He’s also green, which is most of the problem. He’s just too inexperienced to bail me out sensibly; he does try, but usually by overjumping massively and frightening the both of us. Ultimately, he depends on me. He’s not a schoolmaster who’ll do the job for me, and he’s also not Arwen, who’s been my partner for so long that she helps me out when I need it just as I help her out when she needs it.
Magic is never malicious. Excitable, frightened, overenthusiastic, boisterous, hot, fiery, and sometimes downright daft; but not malicious. He wants to try, but when he’s afraid, he doesn’t think. And when he doesn’t think, he has a variety of different manoevres to try out, ranging from bucking to flailing to leaping to overjumping, and when I say overjumping I mean Magic shows us exactly how talented he is and pretends a cross-rail is the size of the jumps at the President’s Cup.
It shouldn’t scare me. I haven’t lost stirrups often and I have to face it, I can actually stay on through most of the shenanigans he’ll throw at me. But it still scares me; it probably won’t, in five years’ time, but for now it does.
I think I am more afraid of failing him than I am of falling off him. Magic has no concept of potential and doesn’t know that he is a freaking good horse, obviously. Ribbons and shows mean nothing to him; he’s not sitting there telling me to hurry it up so we can get to the top. He would be quite happy to hack around and pop over cross-rails. And you know what, there would be nothing wrong with that. There are lots of talented horses in the world. The world won’t miss this one if I chose to turn him into a dressage pony or whatever. In fact, if I didn’t ride for my career – if riding was a hobby, not a passion – I’d sell him off and stick to Arwen.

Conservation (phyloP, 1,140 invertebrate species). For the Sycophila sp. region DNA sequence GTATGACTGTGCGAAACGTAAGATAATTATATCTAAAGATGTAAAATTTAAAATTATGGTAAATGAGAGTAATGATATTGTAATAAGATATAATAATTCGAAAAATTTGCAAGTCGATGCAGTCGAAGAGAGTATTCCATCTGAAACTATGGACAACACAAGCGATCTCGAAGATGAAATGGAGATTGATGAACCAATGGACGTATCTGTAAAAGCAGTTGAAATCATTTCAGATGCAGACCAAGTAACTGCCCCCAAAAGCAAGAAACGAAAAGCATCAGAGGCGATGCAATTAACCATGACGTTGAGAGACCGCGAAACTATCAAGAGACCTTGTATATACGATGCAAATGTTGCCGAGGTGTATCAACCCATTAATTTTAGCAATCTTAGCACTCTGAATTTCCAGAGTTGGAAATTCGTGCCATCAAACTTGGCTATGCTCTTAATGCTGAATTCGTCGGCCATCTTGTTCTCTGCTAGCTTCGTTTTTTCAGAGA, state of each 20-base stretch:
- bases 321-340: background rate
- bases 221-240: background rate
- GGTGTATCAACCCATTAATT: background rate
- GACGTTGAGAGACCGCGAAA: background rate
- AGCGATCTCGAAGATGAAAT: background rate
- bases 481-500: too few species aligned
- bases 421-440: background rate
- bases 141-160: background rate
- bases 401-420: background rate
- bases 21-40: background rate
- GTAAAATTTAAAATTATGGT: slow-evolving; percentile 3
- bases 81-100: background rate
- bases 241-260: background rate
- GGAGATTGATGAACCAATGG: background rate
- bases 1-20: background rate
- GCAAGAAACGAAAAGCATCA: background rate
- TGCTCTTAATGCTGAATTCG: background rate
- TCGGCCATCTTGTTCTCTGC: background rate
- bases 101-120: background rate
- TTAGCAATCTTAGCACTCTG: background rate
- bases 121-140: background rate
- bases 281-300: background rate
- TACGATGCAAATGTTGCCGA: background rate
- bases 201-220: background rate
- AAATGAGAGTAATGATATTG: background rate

But I’m not a happy hacker. I can’t sit on a piece of quality horseflesh and not try to push the limits. I can’t stay in my comfort zone on an animal that could really be something, could really go somewhere. I can’t let him slip through my fingers. And so I shall gird up my loins, take up the reins and ride him as best as I can. This horse might be a challenge, but he is my horse and he’s not going anywhere. God willing, I will grow into the rider that can ride him, the strong leader he needs, the confident partner to guide him. And it will all be in God’s Name, for He alone makes any of it possible.
No matter how much you love horses and riding, you’ve probably had motivational slumps more than once. You know, those afternoons when you sit at your desk scrolling through Facebook and checking your email 10 times per minute, looking for an excuse to avoid riding. While usually you’d ride in the rain, if there’s a cloud on the horizon, you decide to stay home and watch TV because the weather does not permit. You’re usually happy to scrounge 30 minutes between knocking off and eating dinner to ride, but today you only have an hour… let’s see… 10 minutes to get to the paddock… 10 minutes to catch the horse… 10 minutes to saddle up… 10 minutes to untack… 20 minutes to groom… nah, there’s no time to ride.
Lack of motivation is probably most common among professionals or seasoned competitors who spend hours and hours every week in the saddle. Amateurs feel it too, but pros have the most trouble, because riding isn’t just for fun – it’s their daily grind.